19th – 26th April 2014: recent birding and ringing.   Leave a comment

Over the last week I have made several attempts at ringing at both Durlston and Fleets Lane but none have been overly successful, culminating with an attempt at Durlston on the 25th which resulted in the capture of just two retrap Wrens. We did ring our first Common Whitethroat early in the week at Durlston and Mick caught a couple of retrap Whitethraots that we ringed as first years last autumn

 

P4210315-Whitethroat

Common Whitethroat at Durlston.

 

P4210311-Firecrest-f

Firecrests are usually a bird of late autumn, with very few occurring in spring, so it was pleasing to trap this female on 21st April, especially was in breeding condition, so confirming local breeding.

 

P4230316-Hedgehog

As I was leaving for Durlston early one morning I saw this Hedgehog on the front lawn. It had rolled into a ball, but I supposed this was in reaction to my presence. Later Margaret called me to say it was obviously sick and she had put it in a box in the conservatory. With no improvement by mid-afternoon I contacted a local animal hospital, who later took it into care.

 

IMG_0075-Corfe-ridge

I had a number of immovable appointments on the 24th, which was a bit frustrating as both a Richard’s Pipit and  a Hoopoe where found near Studland. In the end Margaret and I did get out but not until late evening when we went to a spot near Corfe Castle hoping to hear a Nightingale sing.

 

IMG_0084-Nightingale

Nightingale numbers have declined markedly in recent years with them now absent from several previously reliable locations. However I usually get to hear one or two singing birds each year, either on migration or at a known breeding site, but I seldom see anything more than a brief glimpse. I was very surprised when we arrived at the site on the south slope of the Corfe to Ulwell ridge to find this Nightingale was singing out in the open.

IMG_0078-Nightingale

It was well past 8pm and the light was fading so the image quality isn’t the best, but I think this is the first Nightingale I have ever photographed in the UK, apart that is from the odd bird that we have ringed.

IMG_0089-Corfe-ridge

Sunset over the Corfe ridge.

P4260336-Portland-Bill

On the 25th I spent the morning at Portland Bill. Once again I failed to connect with a large arrival of migrants but with a strong southerly wind the conditions were ideal for seawatching, something that clearly occurred to every other birder in the area.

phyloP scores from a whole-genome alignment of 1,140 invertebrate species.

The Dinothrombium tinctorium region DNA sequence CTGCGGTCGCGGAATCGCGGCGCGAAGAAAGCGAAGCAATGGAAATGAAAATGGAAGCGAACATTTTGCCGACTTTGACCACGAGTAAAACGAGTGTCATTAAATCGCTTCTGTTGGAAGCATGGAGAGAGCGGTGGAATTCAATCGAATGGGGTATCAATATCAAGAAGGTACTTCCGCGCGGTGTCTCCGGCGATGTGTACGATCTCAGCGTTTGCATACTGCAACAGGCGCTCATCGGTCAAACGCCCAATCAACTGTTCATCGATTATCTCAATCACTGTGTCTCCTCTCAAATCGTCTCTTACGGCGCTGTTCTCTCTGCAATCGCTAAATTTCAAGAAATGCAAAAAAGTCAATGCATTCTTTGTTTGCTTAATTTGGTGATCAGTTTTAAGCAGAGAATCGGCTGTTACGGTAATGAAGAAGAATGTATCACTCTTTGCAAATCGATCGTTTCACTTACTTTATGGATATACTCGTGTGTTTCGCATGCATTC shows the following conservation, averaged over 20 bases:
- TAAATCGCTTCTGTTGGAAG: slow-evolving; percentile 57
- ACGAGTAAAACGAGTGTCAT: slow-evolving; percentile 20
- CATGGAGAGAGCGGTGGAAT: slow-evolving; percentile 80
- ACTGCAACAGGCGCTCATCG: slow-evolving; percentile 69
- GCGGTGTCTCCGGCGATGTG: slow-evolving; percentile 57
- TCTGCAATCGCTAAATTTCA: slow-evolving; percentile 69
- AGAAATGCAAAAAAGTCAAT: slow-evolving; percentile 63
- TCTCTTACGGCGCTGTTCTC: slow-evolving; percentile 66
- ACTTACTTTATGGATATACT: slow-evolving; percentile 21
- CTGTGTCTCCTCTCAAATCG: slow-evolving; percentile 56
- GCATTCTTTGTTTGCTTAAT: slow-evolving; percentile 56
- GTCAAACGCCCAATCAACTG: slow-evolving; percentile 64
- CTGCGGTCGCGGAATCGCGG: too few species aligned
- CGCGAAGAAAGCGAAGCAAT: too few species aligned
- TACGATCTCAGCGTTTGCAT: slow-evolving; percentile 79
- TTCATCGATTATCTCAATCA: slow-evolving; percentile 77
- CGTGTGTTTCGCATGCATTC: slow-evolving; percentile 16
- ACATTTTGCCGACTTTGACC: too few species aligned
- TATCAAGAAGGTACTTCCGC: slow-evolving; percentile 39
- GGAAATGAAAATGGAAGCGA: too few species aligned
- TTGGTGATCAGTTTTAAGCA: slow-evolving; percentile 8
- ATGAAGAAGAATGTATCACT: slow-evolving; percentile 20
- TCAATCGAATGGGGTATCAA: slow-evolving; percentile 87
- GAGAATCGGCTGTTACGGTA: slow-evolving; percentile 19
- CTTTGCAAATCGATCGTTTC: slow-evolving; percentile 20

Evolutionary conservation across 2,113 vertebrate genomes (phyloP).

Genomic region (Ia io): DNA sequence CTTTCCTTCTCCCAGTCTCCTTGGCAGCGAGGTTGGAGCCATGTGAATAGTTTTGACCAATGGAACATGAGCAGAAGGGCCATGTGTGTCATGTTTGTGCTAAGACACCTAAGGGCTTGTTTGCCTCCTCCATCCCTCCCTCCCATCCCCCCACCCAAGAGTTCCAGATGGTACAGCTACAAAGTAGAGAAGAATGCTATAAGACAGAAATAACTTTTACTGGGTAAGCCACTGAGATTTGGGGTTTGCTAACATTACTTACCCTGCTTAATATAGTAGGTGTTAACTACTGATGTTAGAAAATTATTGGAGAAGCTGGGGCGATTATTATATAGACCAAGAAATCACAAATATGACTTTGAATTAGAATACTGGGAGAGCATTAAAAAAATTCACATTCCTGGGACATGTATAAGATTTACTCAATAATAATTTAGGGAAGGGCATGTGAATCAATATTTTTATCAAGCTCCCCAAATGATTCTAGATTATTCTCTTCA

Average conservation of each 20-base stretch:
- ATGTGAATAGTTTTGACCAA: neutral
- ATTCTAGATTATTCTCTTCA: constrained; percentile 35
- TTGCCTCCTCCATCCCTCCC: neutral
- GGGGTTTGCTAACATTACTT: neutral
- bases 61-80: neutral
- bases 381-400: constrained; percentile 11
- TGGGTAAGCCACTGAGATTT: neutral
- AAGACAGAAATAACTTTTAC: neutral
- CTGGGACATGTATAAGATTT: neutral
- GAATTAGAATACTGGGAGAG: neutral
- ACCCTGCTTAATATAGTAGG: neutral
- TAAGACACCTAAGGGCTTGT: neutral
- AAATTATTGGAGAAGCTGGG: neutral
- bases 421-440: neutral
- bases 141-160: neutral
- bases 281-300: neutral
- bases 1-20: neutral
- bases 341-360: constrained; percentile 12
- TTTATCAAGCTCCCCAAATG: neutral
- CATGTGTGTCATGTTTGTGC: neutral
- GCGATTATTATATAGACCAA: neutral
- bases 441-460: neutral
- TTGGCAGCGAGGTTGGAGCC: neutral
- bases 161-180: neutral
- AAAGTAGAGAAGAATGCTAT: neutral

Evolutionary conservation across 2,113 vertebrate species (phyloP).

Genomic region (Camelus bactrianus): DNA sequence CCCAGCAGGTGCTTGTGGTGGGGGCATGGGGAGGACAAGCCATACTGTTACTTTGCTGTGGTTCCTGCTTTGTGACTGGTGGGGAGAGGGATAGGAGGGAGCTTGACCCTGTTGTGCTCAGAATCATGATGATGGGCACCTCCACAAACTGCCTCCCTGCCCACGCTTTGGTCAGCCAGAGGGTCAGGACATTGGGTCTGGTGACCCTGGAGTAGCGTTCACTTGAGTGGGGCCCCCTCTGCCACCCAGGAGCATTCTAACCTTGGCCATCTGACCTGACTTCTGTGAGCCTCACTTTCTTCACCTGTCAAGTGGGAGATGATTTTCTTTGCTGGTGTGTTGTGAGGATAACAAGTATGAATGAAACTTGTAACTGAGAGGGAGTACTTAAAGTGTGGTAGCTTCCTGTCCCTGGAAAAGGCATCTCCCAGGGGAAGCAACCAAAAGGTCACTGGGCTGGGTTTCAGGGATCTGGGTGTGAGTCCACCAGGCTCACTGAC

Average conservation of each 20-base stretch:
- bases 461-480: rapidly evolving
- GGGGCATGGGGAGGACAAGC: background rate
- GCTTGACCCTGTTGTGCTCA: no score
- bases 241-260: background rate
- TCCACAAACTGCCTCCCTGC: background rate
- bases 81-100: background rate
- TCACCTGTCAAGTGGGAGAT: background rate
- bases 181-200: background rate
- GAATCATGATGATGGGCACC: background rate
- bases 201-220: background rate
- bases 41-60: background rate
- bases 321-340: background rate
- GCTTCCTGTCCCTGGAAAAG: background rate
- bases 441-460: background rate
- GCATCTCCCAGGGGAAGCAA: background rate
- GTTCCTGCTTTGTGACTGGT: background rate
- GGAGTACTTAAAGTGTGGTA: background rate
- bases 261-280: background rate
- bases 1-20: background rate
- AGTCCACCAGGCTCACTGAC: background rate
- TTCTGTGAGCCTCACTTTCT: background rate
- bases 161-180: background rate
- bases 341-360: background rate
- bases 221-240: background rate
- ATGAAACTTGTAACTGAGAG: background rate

P4260334-Portland-bill

Most birders scan the area just to the right of the Pulpit Rock, hoping to get onto east-bound seabirds at the earliest opportunity, they can be tracked until they pass behind the Obelisk. Views to the east of the Obelisk are into the sun and involve birds rapidly disappearing. I stuck it out from 0645 – 1015 but still there were a few good birds that passed soon after I departed.

IMG_0109-Ravens

A couple of Ravens were in the Bill area.

IMG_0098-Raven

Raven numbers have increased considerably in recent years. This may be due to a cessation of direct persecution or finding  alternative sources of food.

IMG_0104-raven

Powerful birds, Ravens will feed on the eggs and young of many birds but the abundance of road killed mammals may form a large part of their diet.

IMG_0094-Arctic-Skua

During the seawatch I saw four Great Skuas but they were always at a fair distance. This dark phase Arctic Skua flew directly overhead but was into the sun before I got my camera on it.

IMG_0093-Manx-Shearwater

Manx Shearwaters were moving past the Bill in small numbers.

IMG_0096-Whimbrel

It’s not just shearwaters, skuas and terns that can be seen on a spring seawatch. A pair of Gadwall flying by out to sea was an unusual sight. More expected was this flock of twelve Whimbrel moving between their African wintering and Scandinavian/Siberian breeding grounds.

IMG_0111-Radipole-sculpture

I had to call into Radipole RSPB reserve on the way back to  look at this bit of ‘modern art ‘that has caused so much controversy. Erected as part of a local art exhibition, it has caused outrage among some local birders, whilst others have suggested that such ‘works of art’ will encourage those who are not committed to conservation to enjoy the beauty of the local wildlife reserves. For an extreme view see Brett Spence’s blog http://bretteeblahblahblah.blogspot.co.uk/ but don’t click if you are offended by strong language!